Ask the Greeks ‘if national transformation is possible?’, they would tell you an affirmative ‘Yes!’. Say same to the Singaporeans, their responses won’t be any different. Go further, ask the Germans or the Americans, their replies would not differ. The question should be ‘when’ rather than ‘will’, It is ‘how’ rather than ‘can’. Joyfully, history blesses us with transformational stories of countries in the world.
The great superpowers of the world were once powerless. But they envisioned and pursued change and they saw it. If they did, why not Nigeria? The most populous black nation on planet earth.
To this effect, the most potent weapon for national transformation is: Visionary Leadership. Since everyone cannot rule and be ruled at the same time, those with whom the steering of power lies must have transformational vision at heart. Just like a Ghanaian writer, Adei, once wrote “transformative leadership is cause; everything else is effect,” he couldn’t have been more correct.
A visionary leader would have a vision for the future. He develops an effective organization and attracts others to strive for the attainment of this vision. It is through him that this vision is not just sustained, but its beliefs and values also stand the test of time.
If Nigeria must be transformed, she must leave her present state of leadership hiccup to one of leadership pick up – leaders whose vision is to serve, save and steer the nation from doldrums to stardom. The likes of Alexandria The Great of ancient Greece, Lee Kuan Yew of the island-city state, Singapore, South African cum African legend, Nelson Mandela, and of course, George Washington of the United States, have all shown that good leadership can birth unmatched national transformation.
Moving on, leadership and followership go hand in glove. If one is deficient, the other is as useless as dust. A visionary leader’s vision is dead at birth if the vision is not shared by the followers and all cabinet members. A tree doesn’t make a forest; neither does a person make a group.
If Nigeria must attain change, the ruled must envision a changed Nigeria, they must strive towards upholding the values and beliefs required to attain this change. The fifth line of the Nigerian National Pledge ‘and uphold our honour and glory,’ hits the nail on the head perfectly. It should be noted that if we don’t, saying transformation is possible is like hoping that a bleaching albino wins the award of the whitest man on earth. It is vain and void.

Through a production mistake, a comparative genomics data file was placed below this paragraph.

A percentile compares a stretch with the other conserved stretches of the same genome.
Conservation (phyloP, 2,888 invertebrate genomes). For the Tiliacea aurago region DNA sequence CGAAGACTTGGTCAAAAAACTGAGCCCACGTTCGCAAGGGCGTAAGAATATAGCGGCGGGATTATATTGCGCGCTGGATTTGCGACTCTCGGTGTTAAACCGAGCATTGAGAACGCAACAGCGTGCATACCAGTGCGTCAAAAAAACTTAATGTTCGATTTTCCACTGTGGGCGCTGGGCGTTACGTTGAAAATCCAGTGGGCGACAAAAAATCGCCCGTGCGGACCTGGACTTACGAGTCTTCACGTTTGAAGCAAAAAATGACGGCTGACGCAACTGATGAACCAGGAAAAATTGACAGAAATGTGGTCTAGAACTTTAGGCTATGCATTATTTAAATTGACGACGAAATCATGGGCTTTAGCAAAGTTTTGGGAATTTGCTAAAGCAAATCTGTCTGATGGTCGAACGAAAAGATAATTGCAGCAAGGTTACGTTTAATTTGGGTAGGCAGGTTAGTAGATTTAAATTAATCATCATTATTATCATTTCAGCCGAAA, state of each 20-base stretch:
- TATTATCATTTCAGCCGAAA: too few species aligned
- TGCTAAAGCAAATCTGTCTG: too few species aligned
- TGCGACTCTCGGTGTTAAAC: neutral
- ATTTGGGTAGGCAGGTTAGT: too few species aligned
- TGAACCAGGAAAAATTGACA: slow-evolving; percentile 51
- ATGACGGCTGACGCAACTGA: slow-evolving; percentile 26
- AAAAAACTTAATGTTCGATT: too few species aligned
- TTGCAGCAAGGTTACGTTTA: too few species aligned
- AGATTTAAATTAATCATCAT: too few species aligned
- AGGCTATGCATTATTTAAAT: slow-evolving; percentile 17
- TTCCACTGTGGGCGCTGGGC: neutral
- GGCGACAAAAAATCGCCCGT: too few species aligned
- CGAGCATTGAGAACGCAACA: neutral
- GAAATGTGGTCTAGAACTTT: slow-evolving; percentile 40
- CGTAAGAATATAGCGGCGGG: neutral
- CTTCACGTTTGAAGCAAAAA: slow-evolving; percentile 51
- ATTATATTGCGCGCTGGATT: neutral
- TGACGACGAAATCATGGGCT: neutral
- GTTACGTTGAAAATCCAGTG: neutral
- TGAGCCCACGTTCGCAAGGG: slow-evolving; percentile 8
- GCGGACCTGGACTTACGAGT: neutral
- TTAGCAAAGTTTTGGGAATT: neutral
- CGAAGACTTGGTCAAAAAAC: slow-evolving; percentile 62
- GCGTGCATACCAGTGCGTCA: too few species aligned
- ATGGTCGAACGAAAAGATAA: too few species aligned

Aside from this, when leadership and followership vision are not at agreement, certain antagonistic features would, after a while, shrink their vision and blur the future. According to Corruption Perceptions Index (CPI) reported by Transparency International, of 175 countries, Nigeria is the 136th least corrupt nation. Corruption Rank in Nigeria averaged 117.37 from 1996 until 2014, reaching an all time high of 152 in 2005 and a record low of 52 in 1997.
A country clamoring for transformation must not ply this trend of being a corruption guru. Nigerians must overleaf the page of time from heartbreaking cases of organized crimes, political indolence, celebrated injustice and the likes; they must flip the page to soothing stories of groundbreaking political, economic and socioeconomic developments.
Furthermore, the co-recipient of the 2001 Nobel Peace Prize, Ghana’s Kofi Annan reminded us beautifully that “Knowledge is power. Information is liberating. Education is the premise of progress, in every society, in every family.” No one can transform anything without first transforming himself with insight, knowledge and information through education. Not being informed is being deformed just like saying that if you are not current, you can’t be correct.
Therefore, If Nigeria must be transformed, our educational system must be reinvigorated; our learning power must match our earning power. Investment on education is erection of transformation. In the journey of America and Singapore from grass to grace, their robust educational sector triggered massive creative innovations, inventions and growth.
And of course, the youths are the reasonable and most potent handles to be used in awakening this development and growth. If Nigeria must flash smiles of landmark achievements, education must be polished and furnished and refurbished for youthful development, and all-round transformation.
On a final note, change doesn’t occur overnight. It requires properly planned positive policies mixed with persistence and patience. It took the Americans about fifty years; we shouldn’t expect ours to happen in just a wink or a blink of the eyes. It took Singapore one generation; ours cannot happen immediately but gradually.
Our transformational march lies in our collectivity as it lies in the words of Henry Ford that “whether we think we can or we think we cannot, in either way, we can never be wrong” So, why not let us start as though we are without limitations, with set goals and purposeful vision, monitored by equally ideal leadership and followership? Surely, Nigeria will become a transformational haven.